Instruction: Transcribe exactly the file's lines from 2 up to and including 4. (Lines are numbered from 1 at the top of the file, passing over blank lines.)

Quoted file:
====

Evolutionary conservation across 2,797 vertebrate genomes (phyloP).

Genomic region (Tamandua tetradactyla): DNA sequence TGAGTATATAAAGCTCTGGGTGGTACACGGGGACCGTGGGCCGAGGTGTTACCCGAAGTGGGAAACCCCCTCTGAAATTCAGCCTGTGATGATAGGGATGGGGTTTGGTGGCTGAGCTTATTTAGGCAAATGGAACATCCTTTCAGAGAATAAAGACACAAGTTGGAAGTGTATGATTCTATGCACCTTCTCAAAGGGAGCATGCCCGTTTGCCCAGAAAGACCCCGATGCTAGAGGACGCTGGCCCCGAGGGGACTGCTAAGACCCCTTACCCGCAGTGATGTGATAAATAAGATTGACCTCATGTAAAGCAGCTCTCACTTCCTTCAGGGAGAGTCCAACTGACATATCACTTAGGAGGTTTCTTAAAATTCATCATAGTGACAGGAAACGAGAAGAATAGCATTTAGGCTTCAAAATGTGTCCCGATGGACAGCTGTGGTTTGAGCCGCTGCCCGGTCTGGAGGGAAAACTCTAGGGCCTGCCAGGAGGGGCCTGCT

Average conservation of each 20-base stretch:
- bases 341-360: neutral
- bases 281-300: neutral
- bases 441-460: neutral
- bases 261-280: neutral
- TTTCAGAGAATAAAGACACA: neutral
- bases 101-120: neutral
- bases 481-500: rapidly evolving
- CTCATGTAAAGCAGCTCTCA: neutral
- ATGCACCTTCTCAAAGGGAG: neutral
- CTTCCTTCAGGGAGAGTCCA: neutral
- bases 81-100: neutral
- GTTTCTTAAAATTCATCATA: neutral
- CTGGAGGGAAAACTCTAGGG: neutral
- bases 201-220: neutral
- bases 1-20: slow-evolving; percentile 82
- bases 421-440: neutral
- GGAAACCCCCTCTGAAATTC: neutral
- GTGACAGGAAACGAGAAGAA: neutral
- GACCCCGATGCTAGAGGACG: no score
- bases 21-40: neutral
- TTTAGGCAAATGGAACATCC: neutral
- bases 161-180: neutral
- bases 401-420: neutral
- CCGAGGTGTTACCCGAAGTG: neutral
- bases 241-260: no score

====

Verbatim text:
Genomic region (Tamandua tetradactyla): DNA sequence TGAGTATATAAAGCTCTGGGTGGTACACGGGGACCGTGGGCCGAGGTGTTACCCGAAGTGGGAAACCCCCTCTGAAATTCAGCCTGTGATGATAGGGATGGGGTTTGGTGGCTGAGCTTATTTAGGCAAATGGAACATCCTTTCAGAGAATAAAGACACAAGTTGGAAGTGTATGATTCTATGCACCTTCTCAAAGGGAGCATGCCCGTTTGCCCAGAAAGACCCCGATGCTAGAGGACGCTGGCCCCGAGGGGACTGCTAAGACCCCTTACCCGCAGTGATGTGATAAATAAGATTGACCTCATGTAAAGCAGCTCTCACTTCCTTCAGGGAGAGTCCAACTGACATATCACTTAGGAGGTTTCTTAAAATTCATCATAGTGACAGGAAACGAGAAGAATAGCATTTAGGCTTCAAAATGTGTCCCGATGGACAGCTGTGGTTTGAGCCGCTGCCCGGTCTGGAGGGAAAACTCTAGGGCCTGCCAGGAGGGGCCTGCT

Average conservation of each 20-base stretch:
- bases 341-360: neutral